After year upon year of painful and debilitating mediocrity between the sticks, Liverpool have felt the benefit of a top-drawer pair of hands this season.
Alisson Becker has justified his (at the time) world-record price-tag but that does not mean he should be considered immune from criticism.
Let’s start by acknowledging just how good he is.
The statistics illustrate this nicely. Alisson has 17 clean sheets in the Premier League, two clear of his nearest rival Ederson, he has conceded only 19 goals – fewer than anybody else – and has the highest save percentage of any goalkeeper in the division.
Then there are the big, big moments he’s produced. Moments which we might look back in the coming months as decisive.
Perhaps the three most notable are his close-range reaction stop to deny Andre Gomes in December’s Merseyside Derby (in the midst of an alarming onslaught), his intervention to thwart Jesse Lingard at Old Trafford in February (I’ve not seen a ‘keeper better at the feet of an attacker) and of course his sprawling save in the dying stages against Napoli which prevented Liverpool from miserably crashing into the Europa League.
It’s also worth emphasising Alisson’s psychological impact on this Liverpool team. The anxiety which characterised Simon Mignolet and Loris Karius’ displays ran through the side and through the crowd, but now, also thanks to Virgil van Dijk, Liverpool have a mighty defensive foundation upon which they can rely when under pressure.
You often hear defenders talk about the importance of trust in their goalkeeper, and they’ll surely have supreme confidence in Alisson.
We all agree, then, that Alisson is seriously good. Indeed, most of us agree that he is amongst the top five goalkeepers in the world, and many would legitimately rank him higher.
But still, I think he needs to improve.
It’s always difficult for a goalkeeper in that their mistakes often prove more impactful than their moments of brilliance, and as a result, they are the focus of attention.
Thankfully for Alisson, on the few occasions, he has made errors, his title-chasing team-mates have ensured it counted for little, but they’re nevertheless worth looking back on.
There have been ‘should do better’ moments as well as clear blunders.
In the first category you can pick out Max Meyer’s goal in the 4-3 win against Crystal Palace – Alisson got a big palm on the ball before it found the net – or Burnley’s second in our recent 4-2 victory – a tame effort from Johann Berg Gudmundsson.
In the second are three big errors. First, there was the game at Leicester in September, when Alisson was inexplicably dispossessed just outside his penalty area and gifted the home side a route back into the game, then there was United at Anfield in December, when he fumbled a cross and Lingard picked up the scraps (although he was a tad unlucky the ball bounced off his knee as he tried to gather) and most recently there was what felt like a catastrophic mistake at Fulham, a lapse in communication which could well have had significant ramifications in the title race.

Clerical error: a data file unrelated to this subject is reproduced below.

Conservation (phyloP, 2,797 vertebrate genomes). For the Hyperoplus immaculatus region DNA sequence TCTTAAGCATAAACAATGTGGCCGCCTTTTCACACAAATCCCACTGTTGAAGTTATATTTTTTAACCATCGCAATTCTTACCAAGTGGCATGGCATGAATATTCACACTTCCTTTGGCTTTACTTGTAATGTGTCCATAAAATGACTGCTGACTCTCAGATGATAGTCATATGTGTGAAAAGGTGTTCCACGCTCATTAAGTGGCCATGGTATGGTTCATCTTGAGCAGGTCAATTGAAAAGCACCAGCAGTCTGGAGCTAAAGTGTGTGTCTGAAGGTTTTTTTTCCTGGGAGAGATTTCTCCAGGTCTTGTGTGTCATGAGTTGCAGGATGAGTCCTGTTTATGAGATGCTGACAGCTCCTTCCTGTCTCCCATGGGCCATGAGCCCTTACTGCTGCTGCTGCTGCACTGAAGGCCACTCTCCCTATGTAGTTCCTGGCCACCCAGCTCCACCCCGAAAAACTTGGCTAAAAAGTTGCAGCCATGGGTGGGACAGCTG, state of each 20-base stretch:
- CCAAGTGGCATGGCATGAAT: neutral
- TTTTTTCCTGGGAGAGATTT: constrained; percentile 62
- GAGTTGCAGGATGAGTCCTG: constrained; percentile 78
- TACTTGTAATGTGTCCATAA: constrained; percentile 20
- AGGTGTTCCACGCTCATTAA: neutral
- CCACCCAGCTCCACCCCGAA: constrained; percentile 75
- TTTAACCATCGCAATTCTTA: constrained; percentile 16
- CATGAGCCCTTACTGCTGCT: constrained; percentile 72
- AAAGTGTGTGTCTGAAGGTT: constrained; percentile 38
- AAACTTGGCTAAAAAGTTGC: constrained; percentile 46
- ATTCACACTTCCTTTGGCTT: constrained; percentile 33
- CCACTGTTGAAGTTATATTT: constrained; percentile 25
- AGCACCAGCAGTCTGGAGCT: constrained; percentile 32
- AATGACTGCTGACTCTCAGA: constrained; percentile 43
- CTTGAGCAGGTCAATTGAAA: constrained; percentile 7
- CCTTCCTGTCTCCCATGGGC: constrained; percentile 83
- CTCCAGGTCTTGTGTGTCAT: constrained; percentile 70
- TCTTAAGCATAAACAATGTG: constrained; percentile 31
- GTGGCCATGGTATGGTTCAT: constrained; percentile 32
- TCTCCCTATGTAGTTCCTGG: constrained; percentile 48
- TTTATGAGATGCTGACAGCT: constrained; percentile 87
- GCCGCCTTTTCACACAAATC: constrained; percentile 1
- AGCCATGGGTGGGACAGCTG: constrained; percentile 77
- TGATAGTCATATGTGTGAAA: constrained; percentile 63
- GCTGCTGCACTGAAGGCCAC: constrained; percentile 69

Some believed Van Dijk was equally to blame for that one, but as I see it he was looking to shepherd the ball back to Alisson rather than attempt an awkward clearance and the ‘keeper never came. Babel was then able to nick in between the two and score as Alisson failed to get it clear.
Officially, it was his third ‘error leading to a goal’ of the season – only Jordan Pickford has made more.
This article was actually prompted by Alisson’s nervy performance against Spurs last weekend. He cut an uncharacteristically nervous figure – understandable perhaps in the circumstances but still concerning – and his distribution was much more erratic than usual.
He was also fortunate that Andrew Robertson was on hand to produce a stunning block when he parried Harry Kane’s effort into a space filled by Christian Eriksen.
I feel compelled to emphasise here that Alisson has saved Liverpool some crucial points, whilst arguably costing us none.
But the more important point is that he shouldn’t be insulated from criticism. Our fanbase seems to have put certain players on a pedestal, and while that’s a marker of how good they are (and of the scarcity of world-class players before Klopp), the danger is that the player is lulled into complacency, especially when, in Alisson’s case, there’s realistically no competition.
Yes, what matters is whether Jurgen Klopp chooses to criticise them, but you also have to consider the atmosphere created around the player.
When you’re competing with the best (as Liverpool certainly are), players need to be, and feel, under intense scrutiny if they are to unlock their highest level. The right mentality for this level is to always strive for more.
This applies to everybody in the squad, not just Alisson. Robertson has made one or two errors of late (see Leicester and Bayern), Mohamed Salah has to work on his mentality and Van Dijk, the best defender in the world, has publicly spoken of his desire to keep improving.
Demands need to be higher than ever at this point, given that perfection may well be necessary for Liverpool to win the Premier League.
So if you somebody on social media criticising Alisson or any other top player for that matter, don’t be outraged. It’s all part of the effort to maximise the frightening potential of this team.
Alisson is undeniably a world-class goalkeeper, even though he is relatively new to the top level, and could well enjoy the best part of a decade among the elite cadre of goalkeepers.
If he wants to be the best in the world (and he’s good enough to have the ultimate expectation placed on him), there are weaknesses and lapses to be ironed out of his game.
This season has been a case of heroics aplenty, just with slightly too many mistakes.